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I’ll share a recent and common question that always comes in during the colder months of the year. This one is from Robert who has a small pond that he keeps open year round. He was somewhat surprised to find algae growing in the water, even with the pond being surrounding by snow and the temperatures are still quite cold. He asks if this is at all normal?
Answer: As odd as winter algae may sound, it’s really not unusual for small pond owners who may choose to keep their pond open all winter long. I remember as well that large ponds can be affected too. It was very early on in my pond management work and I visited a pond in early March that was completely covered in ice. However there was a very healthy algae bloom growing under the inch or two of ice. It was quite apparent that there was ample sunlight getting through to stimulate it, and the pond had historically had algae issues in the summer too so nutrient loading was quite high as well.
For small ponds it can still come down to an issue of nutrients and these, for the most part will run unchecked in cold weather. The normal bacterial systems such as a biofilter and active bacteria will either be shut down or go dormant in really cold temperatures. There are winter blends of bacteria but even the best of these will only work down to about 34 degrees and most “normal” bacteria will stop working below about 45 degrees.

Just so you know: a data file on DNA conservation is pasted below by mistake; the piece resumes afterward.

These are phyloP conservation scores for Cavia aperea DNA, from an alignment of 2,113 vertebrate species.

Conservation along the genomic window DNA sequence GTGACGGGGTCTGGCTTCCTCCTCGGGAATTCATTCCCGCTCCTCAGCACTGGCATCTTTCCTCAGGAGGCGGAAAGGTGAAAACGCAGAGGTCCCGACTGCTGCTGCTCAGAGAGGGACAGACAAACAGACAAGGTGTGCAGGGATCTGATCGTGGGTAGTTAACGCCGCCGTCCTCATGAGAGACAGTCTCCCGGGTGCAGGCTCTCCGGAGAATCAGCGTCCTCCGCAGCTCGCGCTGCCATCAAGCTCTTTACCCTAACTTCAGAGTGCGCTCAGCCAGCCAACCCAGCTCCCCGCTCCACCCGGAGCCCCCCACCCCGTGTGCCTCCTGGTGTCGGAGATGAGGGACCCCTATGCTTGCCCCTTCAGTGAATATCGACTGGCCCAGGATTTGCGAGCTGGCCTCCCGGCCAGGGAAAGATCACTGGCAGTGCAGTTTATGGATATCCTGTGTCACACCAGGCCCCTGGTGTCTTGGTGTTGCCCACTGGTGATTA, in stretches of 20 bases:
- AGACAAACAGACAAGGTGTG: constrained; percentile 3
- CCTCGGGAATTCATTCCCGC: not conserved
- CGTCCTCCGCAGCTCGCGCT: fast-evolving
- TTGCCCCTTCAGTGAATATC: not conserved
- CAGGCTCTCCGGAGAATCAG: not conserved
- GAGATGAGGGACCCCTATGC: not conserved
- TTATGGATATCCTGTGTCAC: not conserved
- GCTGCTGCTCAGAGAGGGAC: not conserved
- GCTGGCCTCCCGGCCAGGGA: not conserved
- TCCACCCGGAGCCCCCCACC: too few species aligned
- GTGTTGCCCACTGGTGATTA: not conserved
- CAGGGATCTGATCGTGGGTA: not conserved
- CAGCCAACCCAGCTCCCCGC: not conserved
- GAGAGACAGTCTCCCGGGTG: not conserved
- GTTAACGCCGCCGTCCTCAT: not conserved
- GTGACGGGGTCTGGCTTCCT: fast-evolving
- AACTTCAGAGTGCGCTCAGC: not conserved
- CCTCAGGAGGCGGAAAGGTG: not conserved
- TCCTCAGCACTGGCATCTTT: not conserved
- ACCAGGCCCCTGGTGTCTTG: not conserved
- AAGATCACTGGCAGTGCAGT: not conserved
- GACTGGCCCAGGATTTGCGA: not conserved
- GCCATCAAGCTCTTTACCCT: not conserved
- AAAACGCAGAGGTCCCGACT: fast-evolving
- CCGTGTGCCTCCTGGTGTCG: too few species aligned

The very healthy beneficial and desirable plants that you might use in summer time are also long gone from the pond, yet some sunlight and some degradation of organic elements in the pond can still continue on, albeit more slowly than in warm weather.
With all of these things combined, algae has a fairly free run and growing. Algae can be a very hardy, adaptable plant and there is often some kind of species of it that will survive in almost any environment. It’s one of the oldest plants known to be in existence today and something doesn’t live that long without having some unique qualities. Simply put, algae can grow, when other things may not function well.
To ease some of the concern, it should be kept in mind that algae isn’t necessarily a bad thing in every single instance. Fish may eat it from time to time and in small quantities it’s probably not anything to worry about. Once everything is operational again, meaning the pond’s filtration system, and the addition of aquatic plants, the algae most likely will go away on it’s own.
If you find algae troublesome in the winter time, applying a bit of hydrogen peroxide (3% solution) or a hydrogen peroxide based treatment like Algae-Off algaecide will usually kill it fairly quickly. This is one of the best ways to treat any algae growing on rocks and will help to avoid having to srub it off. If you find thicker string algae growing, it’s best to remove this by hand, or by mechanical extraction if possible. A pond-safe algae rake would likely do the trick.
Winter time pond algae may seem out of place in a world of white and ice but in fact, it can feel right at home in nearly any condition or environment. Fortunately there are answers to remedy a winter algae bloom if it’s necessary, and with a bit of patience, you may find the problem to be short-lived as the seasons begin to change.
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